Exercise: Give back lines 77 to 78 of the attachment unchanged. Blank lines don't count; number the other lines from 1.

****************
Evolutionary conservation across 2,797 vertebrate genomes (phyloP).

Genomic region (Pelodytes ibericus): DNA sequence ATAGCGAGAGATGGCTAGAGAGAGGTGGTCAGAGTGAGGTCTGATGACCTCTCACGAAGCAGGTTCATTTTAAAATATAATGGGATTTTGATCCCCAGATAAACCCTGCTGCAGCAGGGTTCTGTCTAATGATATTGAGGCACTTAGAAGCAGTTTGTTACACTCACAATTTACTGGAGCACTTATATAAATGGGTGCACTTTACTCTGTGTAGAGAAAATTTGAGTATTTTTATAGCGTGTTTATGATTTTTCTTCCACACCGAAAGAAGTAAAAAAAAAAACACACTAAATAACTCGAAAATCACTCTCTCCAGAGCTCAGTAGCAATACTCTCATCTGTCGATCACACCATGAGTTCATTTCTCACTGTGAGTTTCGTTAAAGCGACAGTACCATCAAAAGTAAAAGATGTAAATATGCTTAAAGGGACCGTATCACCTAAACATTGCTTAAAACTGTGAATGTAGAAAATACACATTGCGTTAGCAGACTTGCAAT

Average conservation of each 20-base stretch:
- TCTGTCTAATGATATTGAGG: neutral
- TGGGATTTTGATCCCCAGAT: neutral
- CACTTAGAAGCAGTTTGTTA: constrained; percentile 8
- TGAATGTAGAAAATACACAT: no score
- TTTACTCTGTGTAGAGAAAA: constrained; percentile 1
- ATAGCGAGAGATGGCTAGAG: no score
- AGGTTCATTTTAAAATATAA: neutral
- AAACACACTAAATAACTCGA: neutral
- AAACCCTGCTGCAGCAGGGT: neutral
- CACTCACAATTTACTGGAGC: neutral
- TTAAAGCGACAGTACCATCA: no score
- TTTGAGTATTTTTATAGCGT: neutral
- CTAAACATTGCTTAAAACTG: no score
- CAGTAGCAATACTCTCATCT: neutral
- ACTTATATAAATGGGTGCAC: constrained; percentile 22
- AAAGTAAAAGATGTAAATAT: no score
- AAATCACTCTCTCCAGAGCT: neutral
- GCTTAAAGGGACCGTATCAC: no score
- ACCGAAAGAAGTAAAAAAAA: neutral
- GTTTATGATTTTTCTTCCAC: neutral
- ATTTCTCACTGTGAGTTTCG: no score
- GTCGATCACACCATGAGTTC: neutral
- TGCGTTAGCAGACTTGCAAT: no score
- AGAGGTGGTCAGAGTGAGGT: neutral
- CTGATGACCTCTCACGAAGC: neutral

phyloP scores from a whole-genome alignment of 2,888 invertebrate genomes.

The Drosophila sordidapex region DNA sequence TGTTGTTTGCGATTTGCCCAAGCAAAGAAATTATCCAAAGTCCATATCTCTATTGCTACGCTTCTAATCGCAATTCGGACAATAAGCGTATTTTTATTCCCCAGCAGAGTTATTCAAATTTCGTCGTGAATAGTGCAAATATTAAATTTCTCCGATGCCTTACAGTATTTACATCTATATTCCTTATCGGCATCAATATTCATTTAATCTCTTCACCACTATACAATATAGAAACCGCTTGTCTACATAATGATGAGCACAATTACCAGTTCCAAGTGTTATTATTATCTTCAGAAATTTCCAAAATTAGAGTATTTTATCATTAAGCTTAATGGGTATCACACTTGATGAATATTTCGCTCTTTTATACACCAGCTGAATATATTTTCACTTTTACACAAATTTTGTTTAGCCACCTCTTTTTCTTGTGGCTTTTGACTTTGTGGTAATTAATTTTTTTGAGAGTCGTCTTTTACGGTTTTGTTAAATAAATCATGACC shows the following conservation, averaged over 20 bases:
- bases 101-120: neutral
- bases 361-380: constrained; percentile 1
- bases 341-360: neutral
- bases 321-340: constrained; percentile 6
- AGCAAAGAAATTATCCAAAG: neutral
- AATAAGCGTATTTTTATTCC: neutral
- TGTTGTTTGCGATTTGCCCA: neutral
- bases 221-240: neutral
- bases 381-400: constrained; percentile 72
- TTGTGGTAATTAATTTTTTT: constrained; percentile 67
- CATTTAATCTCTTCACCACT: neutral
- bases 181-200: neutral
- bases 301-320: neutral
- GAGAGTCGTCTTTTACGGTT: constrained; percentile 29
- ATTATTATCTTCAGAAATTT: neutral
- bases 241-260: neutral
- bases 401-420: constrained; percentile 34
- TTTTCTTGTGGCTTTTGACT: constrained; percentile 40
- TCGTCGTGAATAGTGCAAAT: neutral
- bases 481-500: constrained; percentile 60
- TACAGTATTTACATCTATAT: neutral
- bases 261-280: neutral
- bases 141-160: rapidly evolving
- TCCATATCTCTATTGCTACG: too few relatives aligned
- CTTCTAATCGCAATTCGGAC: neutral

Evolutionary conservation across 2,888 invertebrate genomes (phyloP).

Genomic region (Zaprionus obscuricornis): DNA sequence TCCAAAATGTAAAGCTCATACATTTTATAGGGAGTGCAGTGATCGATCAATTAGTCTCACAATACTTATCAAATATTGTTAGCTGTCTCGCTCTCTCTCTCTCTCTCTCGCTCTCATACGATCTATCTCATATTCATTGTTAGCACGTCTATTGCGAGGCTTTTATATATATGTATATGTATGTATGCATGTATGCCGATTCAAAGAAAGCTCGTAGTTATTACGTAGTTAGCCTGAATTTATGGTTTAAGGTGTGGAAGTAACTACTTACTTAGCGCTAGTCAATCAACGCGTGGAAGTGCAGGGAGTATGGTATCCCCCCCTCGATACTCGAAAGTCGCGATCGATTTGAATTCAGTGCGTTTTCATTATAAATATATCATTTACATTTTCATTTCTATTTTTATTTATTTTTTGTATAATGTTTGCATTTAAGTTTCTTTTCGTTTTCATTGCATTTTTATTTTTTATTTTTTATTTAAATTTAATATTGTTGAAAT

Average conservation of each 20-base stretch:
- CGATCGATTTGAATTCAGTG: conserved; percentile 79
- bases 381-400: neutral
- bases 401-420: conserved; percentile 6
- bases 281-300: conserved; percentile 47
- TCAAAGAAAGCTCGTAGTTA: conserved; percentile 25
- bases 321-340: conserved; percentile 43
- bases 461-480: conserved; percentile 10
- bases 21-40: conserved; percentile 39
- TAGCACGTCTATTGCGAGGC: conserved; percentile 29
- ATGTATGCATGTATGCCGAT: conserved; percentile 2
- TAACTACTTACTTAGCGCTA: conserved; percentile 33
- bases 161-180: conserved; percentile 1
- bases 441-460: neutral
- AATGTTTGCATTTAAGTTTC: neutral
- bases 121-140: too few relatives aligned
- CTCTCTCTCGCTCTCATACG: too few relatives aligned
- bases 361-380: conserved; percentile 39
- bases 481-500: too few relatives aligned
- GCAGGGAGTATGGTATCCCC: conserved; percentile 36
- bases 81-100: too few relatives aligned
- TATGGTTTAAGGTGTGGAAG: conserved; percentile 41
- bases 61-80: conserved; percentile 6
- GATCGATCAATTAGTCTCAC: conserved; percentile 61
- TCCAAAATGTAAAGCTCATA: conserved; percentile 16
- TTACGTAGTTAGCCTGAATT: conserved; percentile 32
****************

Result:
- GCAGGGAGTATGGTATCCCC: conserved; percentile 36
- bases 81-100: too few relatives aligned